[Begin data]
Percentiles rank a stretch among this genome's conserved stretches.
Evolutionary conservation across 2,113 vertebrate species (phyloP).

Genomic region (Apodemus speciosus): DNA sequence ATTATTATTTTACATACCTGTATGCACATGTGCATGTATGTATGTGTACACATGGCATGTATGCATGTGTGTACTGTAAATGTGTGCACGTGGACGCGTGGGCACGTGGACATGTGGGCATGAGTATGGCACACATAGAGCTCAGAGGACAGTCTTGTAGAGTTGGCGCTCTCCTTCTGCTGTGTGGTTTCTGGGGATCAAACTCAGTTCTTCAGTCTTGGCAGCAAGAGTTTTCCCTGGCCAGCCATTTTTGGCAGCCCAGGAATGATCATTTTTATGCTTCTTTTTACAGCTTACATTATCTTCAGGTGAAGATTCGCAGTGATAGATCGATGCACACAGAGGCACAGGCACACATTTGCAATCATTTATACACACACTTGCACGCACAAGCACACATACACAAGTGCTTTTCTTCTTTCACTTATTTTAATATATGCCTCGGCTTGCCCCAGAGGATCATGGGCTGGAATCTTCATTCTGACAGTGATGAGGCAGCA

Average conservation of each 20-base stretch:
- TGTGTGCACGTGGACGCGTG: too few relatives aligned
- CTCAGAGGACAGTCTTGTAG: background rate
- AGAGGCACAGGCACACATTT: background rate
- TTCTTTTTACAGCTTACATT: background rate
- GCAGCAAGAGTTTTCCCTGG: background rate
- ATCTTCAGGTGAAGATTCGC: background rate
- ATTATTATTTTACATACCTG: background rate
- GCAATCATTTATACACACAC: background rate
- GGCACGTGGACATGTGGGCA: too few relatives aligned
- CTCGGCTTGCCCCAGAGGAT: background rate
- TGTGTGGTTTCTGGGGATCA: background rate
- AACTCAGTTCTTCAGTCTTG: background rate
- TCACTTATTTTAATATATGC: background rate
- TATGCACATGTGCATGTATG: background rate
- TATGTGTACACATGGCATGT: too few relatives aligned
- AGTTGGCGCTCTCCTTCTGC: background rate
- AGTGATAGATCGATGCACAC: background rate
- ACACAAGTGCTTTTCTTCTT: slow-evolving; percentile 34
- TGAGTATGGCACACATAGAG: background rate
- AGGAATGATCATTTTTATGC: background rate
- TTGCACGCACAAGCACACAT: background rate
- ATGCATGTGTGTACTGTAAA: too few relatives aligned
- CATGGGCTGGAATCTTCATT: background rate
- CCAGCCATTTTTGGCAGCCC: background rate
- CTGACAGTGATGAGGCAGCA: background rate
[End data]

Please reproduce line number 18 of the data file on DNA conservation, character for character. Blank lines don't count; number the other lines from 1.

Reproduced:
- TATGCACATGTGCATGTATG: background rate